A Review: The 12th World Summit of Nobel Peace Laureates, Part 3 - Joanna Bichsel

May 21, 2012
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In April 2012, Nobel Peace Prize Laureates from around the world gathered in Chicago for the first ever US-hosted World Summit of Nobel Peace Laureates to discuss pressing issues and share wisdom with students, youth and professionals. The Hunger Project sent a delegation of five professionals to the Summit are sharing their experiences here on the blog. This review comes from Hunger Project activist and investor, Joanna Bichsel!

In April, I was fortunate enough to attend the 2012 World Summit of Nobel Peace Laureates in Chicago as part of The Hunger Project delegation. It was an incredibly powerful and unforgettable event, and I had the opportunity to meet many of the international peace Laureates such as the 14th Dalai Lama from Tibet, Shirin Ebadi from Iran, Muhammad Yunus from Bangladesh, Lech Walesa from Poland, Jody Williams from the United States and many others.

This 12th Nobel Peace World Summit was unique because in addition to focusing on peace, human rights, and individual responsibility, it also had a specific focus on calling youth to action and many students were invited to attend in person. Over the course of three days, I found that a key theme of the Nobel Laureates as they spoke on the panels was one of individual empowerment: Educate Yourself, Take a Stand and Organize Yourself with Others to Make a Difference.

Educate Yourself

A statement I heard by many of the Laureates over the course of the Summit was: "Take the time to educate yourself and to learn about your world, don't just accept what is fed to you". I think it's easy for all of us to get used the way things are and to accept them that way. We need to question whether what is deemed acceptable by our society and our government is really what is just and ethical. For me personally, the Summit gave me a lot of food for thought on topics of our environmental impact and the resulting climate change, the glorification of war and violence in our society, the role of both women and men in forging peace and nuclear weapons. Some interesting facts that I learned were:

  • "Of all the disaster related deaths since 1970, 95% took place in the under developed world." - Alexandre Liebeskind representing the International Committee of the Red Cross. Even though it is the developed world that creates most of the environmental imbalance, it is the world's most poor that are suffering our consequences.
  • "The United States spends $7B on taking care of the nuclear weapons they have. Only 10-20% of that money is needed to meet the UN Millennium Goals." - Dr Shirin Ebadi

For me, the activists and investors in The Hunger Project help to open up my span of awareness on the various issues that contribute to, and work to eliminate global hunger. Within my day to day life, it has also become increasingly important for me to ask questions such as: where does my water come from and where does it go? Where does my garbage end up? Where does my food come from? Who makes the clothes I wear?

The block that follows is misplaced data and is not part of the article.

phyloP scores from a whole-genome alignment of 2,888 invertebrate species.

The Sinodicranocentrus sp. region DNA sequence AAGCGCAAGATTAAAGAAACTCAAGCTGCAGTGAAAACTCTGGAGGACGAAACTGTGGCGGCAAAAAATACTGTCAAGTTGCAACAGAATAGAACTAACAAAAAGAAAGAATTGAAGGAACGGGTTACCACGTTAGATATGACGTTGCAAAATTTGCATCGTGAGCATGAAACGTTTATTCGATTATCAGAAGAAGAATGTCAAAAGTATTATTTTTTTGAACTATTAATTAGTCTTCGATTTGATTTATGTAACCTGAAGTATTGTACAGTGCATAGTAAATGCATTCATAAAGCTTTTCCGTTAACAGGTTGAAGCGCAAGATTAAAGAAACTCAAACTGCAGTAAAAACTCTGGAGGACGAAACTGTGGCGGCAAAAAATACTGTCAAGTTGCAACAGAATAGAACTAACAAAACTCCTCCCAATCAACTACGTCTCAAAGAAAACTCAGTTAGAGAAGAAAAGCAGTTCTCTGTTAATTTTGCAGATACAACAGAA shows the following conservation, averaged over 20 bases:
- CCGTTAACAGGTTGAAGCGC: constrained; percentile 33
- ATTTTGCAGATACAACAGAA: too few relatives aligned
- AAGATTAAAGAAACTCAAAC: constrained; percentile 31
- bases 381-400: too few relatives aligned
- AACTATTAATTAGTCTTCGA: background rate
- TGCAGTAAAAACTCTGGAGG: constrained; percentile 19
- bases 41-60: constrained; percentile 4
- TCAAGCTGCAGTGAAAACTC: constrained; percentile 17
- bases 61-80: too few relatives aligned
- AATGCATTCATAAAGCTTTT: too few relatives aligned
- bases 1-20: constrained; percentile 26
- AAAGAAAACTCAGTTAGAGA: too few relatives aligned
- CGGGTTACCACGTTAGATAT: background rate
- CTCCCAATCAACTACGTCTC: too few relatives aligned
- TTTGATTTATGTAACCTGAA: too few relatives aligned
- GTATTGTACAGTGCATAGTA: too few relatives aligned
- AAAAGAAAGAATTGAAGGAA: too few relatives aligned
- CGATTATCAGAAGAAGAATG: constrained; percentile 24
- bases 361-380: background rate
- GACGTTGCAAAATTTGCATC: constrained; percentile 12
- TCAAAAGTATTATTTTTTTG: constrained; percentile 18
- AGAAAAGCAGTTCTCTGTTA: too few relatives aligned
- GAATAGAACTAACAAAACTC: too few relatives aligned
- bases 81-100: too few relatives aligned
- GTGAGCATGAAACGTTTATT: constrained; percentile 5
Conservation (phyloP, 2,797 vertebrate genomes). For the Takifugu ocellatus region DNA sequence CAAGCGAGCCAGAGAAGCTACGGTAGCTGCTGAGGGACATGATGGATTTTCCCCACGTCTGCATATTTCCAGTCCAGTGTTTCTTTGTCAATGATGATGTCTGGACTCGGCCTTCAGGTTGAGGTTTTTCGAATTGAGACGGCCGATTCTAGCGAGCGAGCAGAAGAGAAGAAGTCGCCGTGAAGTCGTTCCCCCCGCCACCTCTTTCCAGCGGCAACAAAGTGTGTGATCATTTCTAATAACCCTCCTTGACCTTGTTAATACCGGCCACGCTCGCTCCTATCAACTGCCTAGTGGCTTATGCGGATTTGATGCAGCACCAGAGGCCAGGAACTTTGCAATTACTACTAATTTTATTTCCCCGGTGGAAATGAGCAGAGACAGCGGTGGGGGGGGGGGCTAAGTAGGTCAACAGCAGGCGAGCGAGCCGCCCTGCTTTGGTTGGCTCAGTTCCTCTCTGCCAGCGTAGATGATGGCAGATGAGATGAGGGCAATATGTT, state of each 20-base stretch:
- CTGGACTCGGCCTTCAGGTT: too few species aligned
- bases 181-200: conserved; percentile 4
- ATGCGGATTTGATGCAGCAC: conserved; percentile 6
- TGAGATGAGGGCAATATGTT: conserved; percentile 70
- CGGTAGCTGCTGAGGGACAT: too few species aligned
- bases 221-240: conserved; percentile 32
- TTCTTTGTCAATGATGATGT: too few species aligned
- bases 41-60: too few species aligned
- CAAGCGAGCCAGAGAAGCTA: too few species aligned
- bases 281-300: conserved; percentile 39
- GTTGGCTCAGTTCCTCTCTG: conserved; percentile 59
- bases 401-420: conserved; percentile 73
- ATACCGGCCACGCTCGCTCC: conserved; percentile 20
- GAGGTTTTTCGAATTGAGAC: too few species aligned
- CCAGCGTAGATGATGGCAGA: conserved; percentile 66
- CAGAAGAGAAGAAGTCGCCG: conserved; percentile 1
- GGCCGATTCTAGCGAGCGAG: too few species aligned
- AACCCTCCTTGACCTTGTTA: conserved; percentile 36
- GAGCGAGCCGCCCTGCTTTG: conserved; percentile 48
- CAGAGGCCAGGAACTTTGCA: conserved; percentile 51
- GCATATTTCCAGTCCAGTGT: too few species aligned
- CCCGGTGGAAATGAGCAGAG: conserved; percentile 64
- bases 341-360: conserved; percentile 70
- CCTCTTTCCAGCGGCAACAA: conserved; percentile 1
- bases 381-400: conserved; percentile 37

Take a Stand

During one of the panels, former President of South Africa Frederik Willem de Klerk made a statement that stuck with me: "At the point where my morale compass said I could not go on with this, is what changed it for me." I can personally relate to this as a similar shift happened to me that ultimately led me to The Hunger Project. When I first became a mother, I really started to question my impact on the world and what my actions will teach my child to ultimately affect his course in life. I realized that while I considered myself a global citizen and spent a nominal amount of time and money investing in "charities", I was not really committed to using my own individual skills and resources to help others around the world who needed my partnership. I feel grateful that I found The Hunger Project and have gotten the opportunity to meet the great people that support THP's work.

Taking a stand is the common thread of the Peace Laureates and some of my favorite relevant quotes are:

  • "Polite women don't change history." - Jody Williams
  • "I do not act like a Yes man." - the 14th Dalai Lama, when asked why the Chinese government dislikes him.
  • "We cannot accept the gap between words and deeds." - Mikhail Gorbachev
  • "If you can't change the injustice, at least tell everyone about it." - Jody Williams

I believe the latter quote is especially important: if we don't discuss issues openly together, nothing will ever start.

Photo: Shirin Ebadi, Dalai Lama, Mikhail Gorbachev, Jody Williams at 12th World Summit of Nobel Peace Laureates by Sara Wilson

Organize Yourself with Others to Make a Difference

To paraphrase Jody Williams: "What the Laureates have done is not magic. It starts with one individual speaking out. The key is to organize the effort with others." Many of the Laureates spoke about how well we organize ourselves in for-profit initiatives, but not as much for social needs of the world.

Dr Yunus quoted Martin Luther King and said: "Those who love peace need to learn to organize as well as those that love war."

It is in thanks to the founders of The Hunger Project for all of the immense passion, focus and effort it took to build this organization that has achieved so much global impact. Chronic hunger continues its decline thanks to the ongoing work of the 350-some THP employees and the 6,000 volunteers worldwide. Together, I truly believe we are making a difference in the lives of our fellow global citizens around the world.

 

Sara Wilson

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Communications and New Media Officer
United States

Sara has worked as Communications and New Media Officer for The Hunger Project since October 2010.

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